HCM Inbound Flow (HDL)

    Oracle WebCenter Content (WCC) acts as the staging repository for files to be loaded and processed by HDL. WCC is part of the Fusion HCM infrastructure.

    The loading process for FBL and HDL consists of the following steps:

    • Upload the data file to WCC/UCM using WCC GenericSoapPort web service
    • Invoke the “LoaderIntegrationService” or the “HCMDataLoader” to initiate the loading process.

    However, the above steps assume the existence of an HDL file and do not provide a mechanism to generate an HDL file of the respective objects. In this post we will use the sample use case where we get the data file from customer, using it to transform the data and generate an HDL file, and then initiate the loading process.

    The following diagram illustrates the typical orchestration of the end-to-end HDL process using SOA cloud service: Read the complete article here.

    SOA & BPM Partner Community

    For regular information on Oracle SOA Suite become a member in the SOA & BPM Partner Community for registration please visit (OPN account required) If you need support with your account please contact the Oracle Partner Business Center.


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    If there is a Madonna or Prince in the Oracle Database world, that would be Tom. You know, people that are known solely by their first name. Of course there’s also Larry, but from a pure database tech perspective, Tom has satiated the curiosity of developers and DBAs for the past couple of decades. If you were... [Read More]

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    Have you heard about Oracle's Live Virtual Classes?

    If you've got a busy schedule and don't have time to commute to a physical classroom, this online training format may be a great match for you.

    You can watch live Oracle University classes as they're happening, in real-time, from anywhere with an internet connection.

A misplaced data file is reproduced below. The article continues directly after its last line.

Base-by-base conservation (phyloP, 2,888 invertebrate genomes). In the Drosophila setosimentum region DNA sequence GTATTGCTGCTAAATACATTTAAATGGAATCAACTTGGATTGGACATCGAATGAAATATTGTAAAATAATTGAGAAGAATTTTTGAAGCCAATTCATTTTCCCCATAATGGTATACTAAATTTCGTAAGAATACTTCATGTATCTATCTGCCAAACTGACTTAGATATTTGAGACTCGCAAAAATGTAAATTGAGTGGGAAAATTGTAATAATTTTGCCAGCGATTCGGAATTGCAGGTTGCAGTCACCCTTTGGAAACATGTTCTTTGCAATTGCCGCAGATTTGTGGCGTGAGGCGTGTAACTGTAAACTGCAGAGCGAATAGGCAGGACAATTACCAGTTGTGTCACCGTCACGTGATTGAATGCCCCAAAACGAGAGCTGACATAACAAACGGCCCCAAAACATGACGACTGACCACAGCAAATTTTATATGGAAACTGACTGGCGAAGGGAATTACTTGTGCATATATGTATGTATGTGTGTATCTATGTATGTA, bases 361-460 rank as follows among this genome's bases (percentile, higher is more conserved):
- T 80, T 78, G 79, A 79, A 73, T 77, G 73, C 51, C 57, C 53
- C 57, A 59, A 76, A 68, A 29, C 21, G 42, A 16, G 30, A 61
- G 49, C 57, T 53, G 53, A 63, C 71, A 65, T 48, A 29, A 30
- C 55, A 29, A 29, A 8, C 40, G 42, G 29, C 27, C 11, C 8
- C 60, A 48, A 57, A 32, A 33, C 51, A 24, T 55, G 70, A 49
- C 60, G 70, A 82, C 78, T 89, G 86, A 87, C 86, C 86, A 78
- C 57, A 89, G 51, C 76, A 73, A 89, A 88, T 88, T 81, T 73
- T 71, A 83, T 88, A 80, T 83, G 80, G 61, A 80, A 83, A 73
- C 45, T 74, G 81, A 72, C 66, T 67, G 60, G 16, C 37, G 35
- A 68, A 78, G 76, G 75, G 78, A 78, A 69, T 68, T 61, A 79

Here are 7 reasons why you should take a Live Virtual Class (LVC).

    1. You can take the course in your pajamas.

    Let's be honest - it's a nice perk.

    If you're someone who enjoys learning in extreme comfort, LVC is the way to go. And it saves time, too. Instead of getting ready for class, grab yourself a cup of coffee, log in and be on your way to rapid skill development.

    2. Get a chance to interact with expert instructors in real time, via the Internet.

    Just because you're in your pajamas doesn't mean you can't see and interact with an instructor on the screen (well, they'll be on the screen - don't worry, you're safe!)

    Your instructor teaches your course in real-time to you and other virtual students using a webcam. Through a white boarding environment, he or she can guide you through new concepts, step-by-step.

    And if you're feeling chatty, you can message your instructor through a chat window, or virtually raise your hand to ask a specific question at any time during class.

    3. You'll learn the exact same content as you would in a classroom, with 24/7 lab environment access.

    If you choose to learn online, you'll be taught the exact same course material as you would in person. The only difference is your instructor is delivering the information to you via the Internet, on camera.

    Furthermore, before and after class, you can download an eKit that contains the complete course content. You can use this downloadable eKit as a reference during class, too.

    You can access and review course material before the course starts.

    This gives you time to outline key points, prepare questions and print critical concepts and procedures. You may also find embedded audio and video, plus links to websites and other media.

    4. Access LVC courses in multiple countries and multiple languages, in various time zones. 

    No matter where you are, you can find an LVC that works best for you, in your preferred language.

    From English to Spanish to Japanese and more, Oracle University offers Live Virtual Class content on a global scale, empowering millions of students with relevant, in demand skills on a daily basis.

    5. LVC producers are available before and during class; lean on our support team 24/7 for any technical issues.

    If you feel uneasy about running into potential technical difficulties, we've got LVC producers available before and during class to assist you.